Why We Broke Our Philosophical Vows to Bring You CircleCI 2.0by@z00b
208 reads

Why We Broke Our Philosophical Vows to Bring You CircleCI 2.0

by Robert ZuberAugust 3rd, 2017
Read on Terminal Reader
Read this story w/o Javascript
tldt arrow

Too Long; Didn't Read

A few weeks ago, we released CircleCI 2.0. This was a tremendous effort, involving every person at CircleCI by the time it reached General Availability. Exactly the kind of effort that we try to avoid as a CI/CD company.

Company Mentioned

Mention Thumbnail

Coin Mentioned

Mention Thumbnail
featured image - Why We Broke Our Philosophical Vows to Bring You CircleCI 2.0
Robert Zuber HackerNoon profile picture

A few weeks ago, we released CircleCI 2.0. This was a tremendous effort, involving every person at CircleCI by the time it reached General Availability. Exactly the kind of effort that we try to avoid as a CI/CD company.

We fundamentally changed the guts of our product, and there’s no way for that to not be terrifying. It took six months to get this in front of the first customer, and another nine to get to GA. It’s impossible to tell you how relieved we are to have reached this milestone because it means we can actually start delivering code in small chunks again.

So why would we, as a company that literally has ‘CI’ in its name, spend so much time crafting an actual release? Doesn’t that go against everything we believe?

Yes! But we had to do it because we absolutely believe in continuous delivery.

Green Fields Are Scary

For many of us who watched it happen, Joel’s words still ring true: rewriting the code is a Thing You Should Never Do. Tossing years of work aside and halting development to build a Better Version is a terrible, terrible decision: that highly attractive green field and its pastoral purity are grown on buried radioactive waste. That’s just not how we do things.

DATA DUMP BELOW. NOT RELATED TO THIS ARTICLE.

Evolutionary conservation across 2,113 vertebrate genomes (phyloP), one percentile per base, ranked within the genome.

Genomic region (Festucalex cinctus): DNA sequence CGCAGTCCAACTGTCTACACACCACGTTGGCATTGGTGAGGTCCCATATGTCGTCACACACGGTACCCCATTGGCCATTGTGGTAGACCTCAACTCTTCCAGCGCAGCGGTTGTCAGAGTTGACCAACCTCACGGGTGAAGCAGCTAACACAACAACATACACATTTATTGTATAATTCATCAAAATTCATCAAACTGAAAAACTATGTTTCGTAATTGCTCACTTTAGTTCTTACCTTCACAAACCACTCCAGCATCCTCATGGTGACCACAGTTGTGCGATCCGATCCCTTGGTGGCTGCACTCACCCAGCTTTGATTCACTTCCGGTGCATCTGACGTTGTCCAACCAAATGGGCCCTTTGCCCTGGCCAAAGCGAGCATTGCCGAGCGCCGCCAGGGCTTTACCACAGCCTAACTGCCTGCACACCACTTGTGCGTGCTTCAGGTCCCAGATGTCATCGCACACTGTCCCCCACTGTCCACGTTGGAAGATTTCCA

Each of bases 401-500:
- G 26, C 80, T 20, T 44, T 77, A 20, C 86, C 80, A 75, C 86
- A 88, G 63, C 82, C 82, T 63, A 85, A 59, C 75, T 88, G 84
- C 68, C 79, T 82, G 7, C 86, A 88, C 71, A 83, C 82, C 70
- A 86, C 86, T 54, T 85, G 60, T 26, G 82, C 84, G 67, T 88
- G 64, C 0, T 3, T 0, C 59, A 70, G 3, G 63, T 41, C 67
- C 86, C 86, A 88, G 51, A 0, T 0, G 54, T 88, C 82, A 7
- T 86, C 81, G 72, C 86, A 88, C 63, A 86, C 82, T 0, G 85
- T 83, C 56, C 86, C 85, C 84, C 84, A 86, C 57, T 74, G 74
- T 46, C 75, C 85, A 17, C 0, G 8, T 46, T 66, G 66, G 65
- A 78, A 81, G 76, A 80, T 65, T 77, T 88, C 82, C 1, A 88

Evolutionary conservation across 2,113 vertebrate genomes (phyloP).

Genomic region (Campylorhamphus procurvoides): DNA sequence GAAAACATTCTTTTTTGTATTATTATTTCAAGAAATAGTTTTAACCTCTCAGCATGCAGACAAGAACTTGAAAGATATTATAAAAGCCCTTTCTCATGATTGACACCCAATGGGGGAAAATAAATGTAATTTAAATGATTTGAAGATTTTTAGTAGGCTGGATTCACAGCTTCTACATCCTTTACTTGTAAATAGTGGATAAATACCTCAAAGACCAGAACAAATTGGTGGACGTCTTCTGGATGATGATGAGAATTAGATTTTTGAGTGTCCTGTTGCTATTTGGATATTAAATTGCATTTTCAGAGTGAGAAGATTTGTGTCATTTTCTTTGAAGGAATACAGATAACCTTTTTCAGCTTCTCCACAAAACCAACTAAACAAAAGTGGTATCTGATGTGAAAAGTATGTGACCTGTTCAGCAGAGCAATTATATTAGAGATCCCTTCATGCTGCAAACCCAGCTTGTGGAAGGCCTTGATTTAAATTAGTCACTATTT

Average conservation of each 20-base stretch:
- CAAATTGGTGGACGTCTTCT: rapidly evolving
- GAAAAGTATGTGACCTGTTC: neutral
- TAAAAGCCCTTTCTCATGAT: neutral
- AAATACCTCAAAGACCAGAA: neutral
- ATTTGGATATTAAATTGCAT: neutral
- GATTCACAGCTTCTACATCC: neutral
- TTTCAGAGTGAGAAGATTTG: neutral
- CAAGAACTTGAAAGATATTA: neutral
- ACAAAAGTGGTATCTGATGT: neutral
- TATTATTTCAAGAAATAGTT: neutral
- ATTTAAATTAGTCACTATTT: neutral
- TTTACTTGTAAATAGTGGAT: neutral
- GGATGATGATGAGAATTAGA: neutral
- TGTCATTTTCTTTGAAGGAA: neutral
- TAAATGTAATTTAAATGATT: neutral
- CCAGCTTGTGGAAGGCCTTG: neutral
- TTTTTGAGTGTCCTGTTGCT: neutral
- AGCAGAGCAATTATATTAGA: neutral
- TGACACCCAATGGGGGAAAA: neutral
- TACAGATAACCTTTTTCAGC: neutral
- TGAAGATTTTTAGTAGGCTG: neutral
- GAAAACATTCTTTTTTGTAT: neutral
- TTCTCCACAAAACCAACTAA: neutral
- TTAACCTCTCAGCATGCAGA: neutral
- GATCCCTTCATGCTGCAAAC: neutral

We’re used to a frequent cadence, finishing small features at a steady, rapid clip. Major releases scare us even more than your average software company. So swapping out the core of our entire platform was doubly dangerous: there was the inherently risky business of trying to recreate our product, Except Better, AND we had to work in the dark for months without the guiding light of constant validation.

It’s like asking a TV production team to stop making episodes and shoot an entire movie: you don’t get a pilot for validation, you don’t get to measure each episode, and you sure as hell don’t get to rewrite story arcs on the fly. You get one shot and a big budget, and you’d better not screw it up.

But it’s cool. Just make a blockbuster.

An Inflection Point

Our infrastructure’s efficiency was headed towards a local maximum. We could see the future of our own needs and our customers’, but we couldn’t see an incremental path towards that future. The global maximum was on a different hill and we needed to make a leap.

We racked our brains, searching for a way to gradually update our platform, but we came up short. Eventually, we reached a grim conclusion: we’d have to embark on a treacherous journey — a complete, non-continuous replatforming of our infrastructure.

Fundamental architecture changes don’t happen incrementally, we realized. Shit.

This path’s inherent danger forced us to take a hard look at our principles: of all of the benefits of CI/CD, what could we keep, and what would we have to toss out? How could we continue to make progress in other areas of the product while rewriting the core?

We could have been stubborn. But instead we asked ourselves these questions, breaking down our values and rebuilding them as we rebuilt CircleCI. We charged into this project because we knew what would be on the other side: better continuous delivery.

And we believe in that philosophy so utterly that it made sense to temporarily embrace an opposing worldview. By doing that, we were able to keep our commitment to continuous delivery. Ultimately, we had to make a giant leap so we could take small steps again, but towards a higher goal.